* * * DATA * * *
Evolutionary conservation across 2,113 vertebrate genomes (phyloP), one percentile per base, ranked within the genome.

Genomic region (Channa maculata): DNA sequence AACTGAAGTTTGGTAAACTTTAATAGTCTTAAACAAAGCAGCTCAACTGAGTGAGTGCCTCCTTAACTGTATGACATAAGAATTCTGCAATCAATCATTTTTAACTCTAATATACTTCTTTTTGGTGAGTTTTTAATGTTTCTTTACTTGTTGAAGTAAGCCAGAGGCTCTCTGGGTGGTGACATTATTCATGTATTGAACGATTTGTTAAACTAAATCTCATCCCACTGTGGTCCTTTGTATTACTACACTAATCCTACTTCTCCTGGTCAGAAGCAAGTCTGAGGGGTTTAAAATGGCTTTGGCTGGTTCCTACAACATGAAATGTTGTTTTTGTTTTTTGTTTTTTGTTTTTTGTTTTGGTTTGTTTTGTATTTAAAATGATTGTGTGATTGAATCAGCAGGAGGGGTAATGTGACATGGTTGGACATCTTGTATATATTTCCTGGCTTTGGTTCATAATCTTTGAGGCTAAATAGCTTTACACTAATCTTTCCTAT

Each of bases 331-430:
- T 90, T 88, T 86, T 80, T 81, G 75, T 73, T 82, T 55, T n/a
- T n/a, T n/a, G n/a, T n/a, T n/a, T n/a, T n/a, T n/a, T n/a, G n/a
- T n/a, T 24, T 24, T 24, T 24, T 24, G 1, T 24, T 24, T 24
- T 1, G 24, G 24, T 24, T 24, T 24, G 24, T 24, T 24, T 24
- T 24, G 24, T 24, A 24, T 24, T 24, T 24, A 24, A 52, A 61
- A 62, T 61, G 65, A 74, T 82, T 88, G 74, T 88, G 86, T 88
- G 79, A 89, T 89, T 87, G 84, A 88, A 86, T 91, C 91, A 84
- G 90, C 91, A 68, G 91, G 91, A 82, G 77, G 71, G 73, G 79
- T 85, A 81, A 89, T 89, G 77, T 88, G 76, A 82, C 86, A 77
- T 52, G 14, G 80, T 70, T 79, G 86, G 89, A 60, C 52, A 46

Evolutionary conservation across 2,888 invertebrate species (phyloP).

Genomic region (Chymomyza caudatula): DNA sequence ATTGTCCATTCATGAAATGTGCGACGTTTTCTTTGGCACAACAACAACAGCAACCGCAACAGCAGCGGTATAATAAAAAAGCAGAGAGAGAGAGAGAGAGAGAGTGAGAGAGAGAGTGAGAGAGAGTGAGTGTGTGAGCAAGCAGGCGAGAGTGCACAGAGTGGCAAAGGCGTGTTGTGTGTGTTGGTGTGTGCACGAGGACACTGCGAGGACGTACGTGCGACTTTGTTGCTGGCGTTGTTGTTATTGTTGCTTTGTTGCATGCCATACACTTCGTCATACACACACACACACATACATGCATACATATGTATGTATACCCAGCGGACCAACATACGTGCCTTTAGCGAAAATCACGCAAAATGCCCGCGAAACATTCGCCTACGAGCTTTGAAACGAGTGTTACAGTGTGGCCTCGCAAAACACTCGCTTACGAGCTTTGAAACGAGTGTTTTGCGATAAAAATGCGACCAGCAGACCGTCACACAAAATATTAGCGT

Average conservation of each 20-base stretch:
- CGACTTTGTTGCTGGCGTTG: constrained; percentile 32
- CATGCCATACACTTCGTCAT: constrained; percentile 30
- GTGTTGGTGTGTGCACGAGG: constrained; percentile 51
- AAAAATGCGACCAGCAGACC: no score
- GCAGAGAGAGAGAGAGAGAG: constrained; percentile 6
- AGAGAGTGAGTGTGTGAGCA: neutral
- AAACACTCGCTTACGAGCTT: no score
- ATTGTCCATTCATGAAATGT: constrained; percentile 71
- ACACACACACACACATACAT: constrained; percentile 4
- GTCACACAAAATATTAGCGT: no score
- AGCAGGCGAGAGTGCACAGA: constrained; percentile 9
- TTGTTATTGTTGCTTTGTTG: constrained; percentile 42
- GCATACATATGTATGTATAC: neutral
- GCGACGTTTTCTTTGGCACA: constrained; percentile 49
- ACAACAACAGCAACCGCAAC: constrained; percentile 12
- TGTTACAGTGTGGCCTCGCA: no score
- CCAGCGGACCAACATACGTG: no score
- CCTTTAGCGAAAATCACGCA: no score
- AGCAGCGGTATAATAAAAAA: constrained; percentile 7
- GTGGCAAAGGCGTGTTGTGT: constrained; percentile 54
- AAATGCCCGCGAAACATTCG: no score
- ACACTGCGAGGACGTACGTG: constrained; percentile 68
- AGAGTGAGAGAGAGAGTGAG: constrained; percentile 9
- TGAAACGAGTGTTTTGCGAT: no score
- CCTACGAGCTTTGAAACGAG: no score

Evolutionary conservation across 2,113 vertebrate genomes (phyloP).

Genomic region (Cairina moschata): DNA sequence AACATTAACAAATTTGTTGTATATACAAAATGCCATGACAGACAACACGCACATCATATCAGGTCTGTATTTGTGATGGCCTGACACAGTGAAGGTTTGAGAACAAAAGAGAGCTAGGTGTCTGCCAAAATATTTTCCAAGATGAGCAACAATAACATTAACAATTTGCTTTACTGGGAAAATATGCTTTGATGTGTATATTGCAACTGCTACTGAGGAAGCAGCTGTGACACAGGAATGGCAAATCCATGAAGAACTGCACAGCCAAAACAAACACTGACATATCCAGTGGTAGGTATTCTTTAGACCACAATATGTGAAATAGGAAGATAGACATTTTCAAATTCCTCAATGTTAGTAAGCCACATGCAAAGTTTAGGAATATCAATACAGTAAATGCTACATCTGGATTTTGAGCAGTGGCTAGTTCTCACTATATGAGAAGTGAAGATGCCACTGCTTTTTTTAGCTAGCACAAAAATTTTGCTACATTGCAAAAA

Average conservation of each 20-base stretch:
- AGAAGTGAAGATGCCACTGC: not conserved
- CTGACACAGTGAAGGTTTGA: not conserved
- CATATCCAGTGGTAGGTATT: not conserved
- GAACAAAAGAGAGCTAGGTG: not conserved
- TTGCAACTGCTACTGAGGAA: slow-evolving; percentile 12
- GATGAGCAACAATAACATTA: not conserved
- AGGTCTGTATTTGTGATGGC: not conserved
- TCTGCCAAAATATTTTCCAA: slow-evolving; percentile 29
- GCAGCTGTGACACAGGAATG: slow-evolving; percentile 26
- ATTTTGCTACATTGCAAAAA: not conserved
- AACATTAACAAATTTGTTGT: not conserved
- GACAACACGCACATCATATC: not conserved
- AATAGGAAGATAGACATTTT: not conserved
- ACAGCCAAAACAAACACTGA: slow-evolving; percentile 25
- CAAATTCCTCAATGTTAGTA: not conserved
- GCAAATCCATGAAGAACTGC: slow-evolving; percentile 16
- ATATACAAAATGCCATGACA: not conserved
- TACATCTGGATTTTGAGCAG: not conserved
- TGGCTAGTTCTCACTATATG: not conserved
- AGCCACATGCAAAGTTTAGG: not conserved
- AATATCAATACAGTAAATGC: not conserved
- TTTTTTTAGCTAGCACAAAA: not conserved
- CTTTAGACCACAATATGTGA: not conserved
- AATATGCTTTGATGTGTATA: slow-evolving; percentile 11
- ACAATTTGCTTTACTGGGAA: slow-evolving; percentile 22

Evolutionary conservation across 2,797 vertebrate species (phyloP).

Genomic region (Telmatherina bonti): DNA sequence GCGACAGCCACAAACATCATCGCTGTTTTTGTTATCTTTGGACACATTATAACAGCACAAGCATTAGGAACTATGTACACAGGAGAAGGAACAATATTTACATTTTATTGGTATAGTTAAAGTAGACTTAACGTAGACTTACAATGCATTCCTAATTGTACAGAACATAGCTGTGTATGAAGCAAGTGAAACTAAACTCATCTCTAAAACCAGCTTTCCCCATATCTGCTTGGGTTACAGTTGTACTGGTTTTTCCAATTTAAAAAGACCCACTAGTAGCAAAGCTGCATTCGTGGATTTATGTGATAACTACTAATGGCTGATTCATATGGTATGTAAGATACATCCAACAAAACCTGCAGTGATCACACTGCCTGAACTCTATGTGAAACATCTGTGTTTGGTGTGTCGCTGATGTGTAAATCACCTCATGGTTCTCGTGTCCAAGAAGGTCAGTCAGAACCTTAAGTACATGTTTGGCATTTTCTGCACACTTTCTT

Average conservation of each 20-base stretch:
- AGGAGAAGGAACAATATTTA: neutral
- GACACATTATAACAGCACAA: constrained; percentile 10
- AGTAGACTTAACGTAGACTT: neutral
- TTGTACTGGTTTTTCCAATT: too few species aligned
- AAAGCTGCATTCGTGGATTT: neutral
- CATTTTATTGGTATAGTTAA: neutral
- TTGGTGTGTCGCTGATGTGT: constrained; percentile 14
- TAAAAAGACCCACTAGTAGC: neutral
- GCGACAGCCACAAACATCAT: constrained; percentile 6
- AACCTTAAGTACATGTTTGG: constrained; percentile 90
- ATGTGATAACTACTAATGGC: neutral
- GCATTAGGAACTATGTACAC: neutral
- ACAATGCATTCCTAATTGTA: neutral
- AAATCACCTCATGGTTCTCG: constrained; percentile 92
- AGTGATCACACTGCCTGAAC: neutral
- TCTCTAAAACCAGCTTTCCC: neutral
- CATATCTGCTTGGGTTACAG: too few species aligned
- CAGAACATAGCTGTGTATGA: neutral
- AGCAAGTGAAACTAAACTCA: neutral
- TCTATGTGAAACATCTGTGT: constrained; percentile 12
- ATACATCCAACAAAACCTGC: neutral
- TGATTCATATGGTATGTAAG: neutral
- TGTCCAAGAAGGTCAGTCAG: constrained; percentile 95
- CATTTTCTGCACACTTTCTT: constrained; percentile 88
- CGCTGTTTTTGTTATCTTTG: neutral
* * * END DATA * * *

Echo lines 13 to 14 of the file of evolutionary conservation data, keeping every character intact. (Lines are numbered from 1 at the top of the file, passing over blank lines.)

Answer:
- T 52, G 14, G 80, T 70, T 79, G 86, G 89, A 60, C 52, A 46

Evolutionary conservation across 2,888 invertebrate species (phyloP).